Sunday, August 26, 2012

Praise for Two Dragon Articles

They're probably my favorite articles from all of Dragon*.  "Even Orcish Is Logical," by Clyde Heaton, and "All games need names," by Katharine Kerr.  They both appear in issue 75 as "language Lessons I and II.  And they were lessons for me.

Kerr's article is about creating realistic sounding fantasy names for people and places, but to get there she basically lays out a primer on language.  I was 13 when it was published and it was the first I'd ever heard of isolating, inflectional, or agglutinative language types.  You might consider it my first linguistics lesson.
Choose your sounds.

Heaton's article is basically a primer on how to make your own language.  He uses Orcish as an example.  Maybe none of either article seems surprising these days, but his suggestion for picking sounds for a language and then putting them in three columns to create words, blew my young mind.
Mix-n-match to make a reasonable language facsimile.

I went on to partially construct two of my own languages-- one a courtly language meant to be spoken when you didn't want to be overheard called Noom, the other my version of Ent, of which I only remember one word, resketlek (don't remember what it meant).

What I want to praise these articles here for is not the seriousness they took simulating a subject for a game, but how they gave me a simple tool.  Combining Kerr's phonemes and language types and Heaton's three-column matrix made a tool that anyone could use to make a reasonably unique sounding constructed language with relative ease.  So, thanks to them and the Dragon editor.

Now, I think it would be cool to have a list of basic vocabulary to help anyone doing this kind of exercise.  Maybe to be more specific, a basic dungeon vocabulary.  If your players are going to encounter someone speaking this language underground, what basic words would you want covered as a DM?  I'm thinking things like attack, run, surrender, sword, gold, etc.  In a brief poking around the internets, a lot of the conlang links are subject to link-rot and the language-learner type sites had huge lists of words in the thousands.

What if we worked together to make our own?  If you're interested, leave a few words you consider essential to a basic dungeon lexicon in a comment.  I'll look them all over and trim the list to fit on a single-page before year's end. (or if someone's already done this links would be appreciated.

*Well, maybe excepting some articles in the Best of Dragon Vol II which I've already written a bit about.

Update 8-28-12:  I was thinking that I'd probably use language most often as inscriptions in my game-- notes, dungeon graffiti, instructions for weird devices-- and that might require a different lexicon than language spoken to hirelings and such.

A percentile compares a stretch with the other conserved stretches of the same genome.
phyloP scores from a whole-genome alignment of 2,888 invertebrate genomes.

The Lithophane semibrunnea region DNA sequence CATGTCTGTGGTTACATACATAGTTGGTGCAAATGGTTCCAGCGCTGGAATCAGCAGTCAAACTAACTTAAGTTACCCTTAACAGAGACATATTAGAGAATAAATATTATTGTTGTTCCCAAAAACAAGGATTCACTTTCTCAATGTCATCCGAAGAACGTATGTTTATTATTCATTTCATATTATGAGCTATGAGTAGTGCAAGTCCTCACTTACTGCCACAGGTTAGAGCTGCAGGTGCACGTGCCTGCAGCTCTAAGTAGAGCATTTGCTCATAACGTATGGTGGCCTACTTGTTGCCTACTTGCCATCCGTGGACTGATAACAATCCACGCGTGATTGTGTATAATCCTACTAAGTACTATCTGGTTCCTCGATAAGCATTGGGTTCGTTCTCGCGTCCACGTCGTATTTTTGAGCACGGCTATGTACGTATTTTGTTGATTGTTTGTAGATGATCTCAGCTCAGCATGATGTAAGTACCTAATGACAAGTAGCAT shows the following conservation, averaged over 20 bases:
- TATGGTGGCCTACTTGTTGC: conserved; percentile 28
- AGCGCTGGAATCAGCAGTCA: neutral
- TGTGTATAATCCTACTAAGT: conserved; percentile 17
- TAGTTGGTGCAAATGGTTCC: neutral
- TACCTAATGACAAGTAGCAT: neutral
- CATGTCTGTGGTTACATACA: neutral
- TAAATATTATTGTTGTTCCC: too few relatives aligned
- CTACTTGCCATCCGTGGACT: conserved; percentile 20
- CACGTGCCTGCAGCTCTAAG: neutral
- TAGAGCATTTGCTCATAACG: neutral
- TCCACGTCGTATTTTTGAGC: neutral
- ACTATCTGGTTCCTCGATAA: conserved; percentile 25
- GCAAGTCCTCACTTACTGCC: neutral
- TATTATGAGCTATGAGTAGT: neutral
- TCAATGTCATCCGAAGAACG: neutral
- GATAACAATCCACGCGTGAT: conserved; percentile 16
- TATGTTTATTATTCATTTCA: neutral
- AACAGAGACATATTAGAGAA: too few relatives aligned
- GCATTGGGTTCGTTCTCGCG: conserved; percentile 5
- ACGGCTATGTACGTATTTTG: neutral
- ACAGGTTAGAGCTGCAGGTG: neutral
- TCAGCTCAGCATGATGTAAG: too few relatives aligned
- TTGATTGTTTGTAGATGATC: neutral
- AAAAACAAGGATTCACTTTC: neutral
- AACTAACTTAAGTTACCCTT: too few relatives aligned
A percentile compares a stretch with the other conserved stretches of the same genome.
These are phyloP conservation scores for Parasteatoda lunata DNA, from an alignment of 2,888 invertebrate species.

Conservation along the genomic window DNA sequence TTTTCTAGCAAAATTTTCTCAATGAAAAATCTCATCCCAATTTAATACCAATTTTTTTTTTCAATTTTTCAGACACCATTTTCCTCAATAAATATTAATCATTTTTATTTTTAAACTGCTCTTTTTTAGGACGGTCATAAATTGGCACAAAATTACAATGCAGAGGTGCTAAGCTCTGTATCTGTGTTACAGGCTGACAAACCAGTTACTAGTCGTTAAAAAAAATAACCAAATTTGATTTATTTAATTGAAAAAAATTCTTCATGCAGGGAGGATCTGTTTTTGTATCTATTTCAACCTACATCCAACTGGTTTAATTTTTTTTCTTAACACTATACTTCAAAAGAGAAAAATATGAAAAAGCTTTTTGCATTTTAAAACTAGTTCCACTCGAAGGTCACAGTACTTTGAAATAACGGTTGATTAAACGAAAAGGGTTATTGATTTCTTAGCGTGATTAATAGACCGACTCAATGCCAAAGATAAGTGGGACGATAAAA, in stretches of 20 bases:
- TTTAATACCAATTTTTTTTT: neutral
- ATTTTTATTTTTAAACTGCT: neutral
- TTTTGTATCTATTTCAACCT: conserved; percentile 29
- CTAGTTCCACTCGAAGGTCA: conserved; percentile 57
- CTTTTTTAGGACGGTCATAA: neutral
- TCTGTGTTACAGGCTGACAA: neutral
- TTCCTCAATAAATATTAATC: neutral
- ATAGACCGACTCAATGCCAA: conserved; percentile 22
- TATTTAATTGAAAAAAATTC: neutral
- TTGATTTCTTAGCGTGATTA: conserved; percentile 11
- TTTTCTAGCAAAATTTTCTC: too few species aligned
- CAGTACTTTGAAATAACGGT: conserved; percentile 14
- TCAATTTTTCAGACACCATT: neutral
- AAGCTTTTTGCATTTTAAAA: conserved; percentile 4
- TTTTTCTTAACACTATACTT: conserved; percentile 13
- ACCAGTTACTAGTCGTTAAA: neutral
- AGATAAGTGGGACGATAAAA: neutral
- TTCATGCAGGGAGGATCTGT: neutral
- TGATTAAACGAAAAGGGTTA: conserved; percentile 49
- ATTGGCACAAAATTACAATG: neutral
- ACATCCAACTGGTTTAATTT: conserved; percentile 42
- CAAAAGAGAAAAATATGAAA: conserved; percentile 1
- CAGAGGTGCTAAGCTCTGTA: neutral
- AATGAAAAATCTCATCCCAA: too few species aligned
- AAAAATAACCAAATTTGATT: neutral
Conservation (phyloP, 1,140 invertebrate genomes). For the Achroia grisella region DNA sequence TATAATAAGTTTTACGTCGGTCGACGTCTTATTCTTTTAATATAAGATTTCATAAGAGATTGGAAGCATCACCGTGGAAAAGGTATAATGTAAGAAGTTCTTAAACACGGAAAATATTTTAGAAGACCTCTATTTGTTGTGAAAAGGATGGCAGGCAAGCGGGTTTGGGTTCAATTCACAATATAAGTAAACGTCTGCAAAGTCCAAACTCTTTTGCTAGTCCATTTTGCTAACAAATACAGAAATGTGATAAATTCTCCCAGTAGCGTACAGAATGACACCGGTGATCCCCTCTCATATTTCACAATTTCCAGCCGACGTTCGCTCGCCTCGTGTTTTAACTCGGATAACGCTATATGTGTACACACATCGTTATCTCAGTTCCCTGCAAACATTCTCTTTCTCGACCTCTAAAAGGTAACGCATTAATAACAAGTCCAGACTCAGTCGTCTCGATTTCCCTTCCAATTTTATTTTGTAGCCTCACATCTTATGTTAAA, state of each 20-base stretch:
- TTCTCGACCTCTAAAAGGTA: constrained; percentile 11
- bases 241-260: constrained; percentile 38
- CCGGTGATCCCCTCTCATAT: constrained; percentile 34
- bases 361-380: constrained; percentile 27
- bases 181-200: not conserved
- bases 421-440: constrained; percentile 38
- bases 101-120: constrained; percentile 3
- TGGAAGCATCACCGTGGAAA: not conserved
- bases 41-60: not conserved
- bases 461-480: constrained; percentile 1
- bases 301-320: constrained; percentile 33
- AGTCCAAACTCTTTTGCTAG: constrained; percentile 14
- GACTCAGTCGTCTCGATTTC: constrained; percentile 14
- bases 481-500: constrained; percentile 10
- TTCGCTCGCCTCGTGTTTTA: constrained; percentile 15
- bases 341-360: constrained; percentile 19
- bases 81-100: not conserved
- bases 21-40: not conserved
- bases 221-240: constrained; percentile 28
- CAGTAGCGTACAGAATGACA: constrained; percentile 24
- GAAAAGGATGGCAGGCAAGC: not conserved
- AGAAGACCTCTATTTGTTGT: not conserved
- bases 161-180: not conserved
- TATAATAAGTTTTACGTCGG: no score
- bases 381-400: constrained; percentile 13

Also, check out this post by Quibish, where he does something very similar to Heaton's approach.

Wednesday, August 22, 2012

Praise for a Subsystem of 1e AD&D

I don't remember first edition AD&D being big on giving DMs tools to make things themselves.  There was the DMG's random demon generator (creatures from the lower planes, actually), the random dungeon generator, and the system for determining artifact powers (which was a bit of genius).  Mostly the game seemed more concerned with defining things in the universe of AD&D than helping you make your own. That's why Oriental Adventures' martial arts system surprised and pleased me so much.

It came at the tail end of 1e and corresponded with a break I took from gaming, so I never got to use it in play, but it's so beautifully modular, it makes me want to give pcs martial arts now, just to try it out.  Basically, all you have to do is keep track of the number of attacks per round, the AC a style gives you, the damage of a typical strike, a small assortment of special maneuvers that can be learned, and you're done.

Better than that, the book took the attitude that DM's would want to create their own, so it only gave you stats for four real world styles (Karate, Kung-fu, Tae Kwon Do, Jujutsu) and a little table to help you create new ones.  By picking whether a style is "hard," "soft" or in between, you can determine the rest of the necessary details.

Table included for scholarly purposes
The special maneuvers are broken up into 9 categories:
  • Kick
  • Lock
  • Movement
  • Push
  • Strike
  • Throw
  • Vital Area
  • Weapon
  • Mental/Physical Training
None of these categories have more than 6, and most have just 3 special maneuvers.  The system has the clever addition that moves can only be learned in order of difficulty-- so you can't jump to a powerful 3 strike, until you've learned all the styles 1 and 2 ranked moves (or every category).  Combining this with the fact that you use proficiency slots to learn maneuvers, there's a minimum level most players will need to do devestating moves.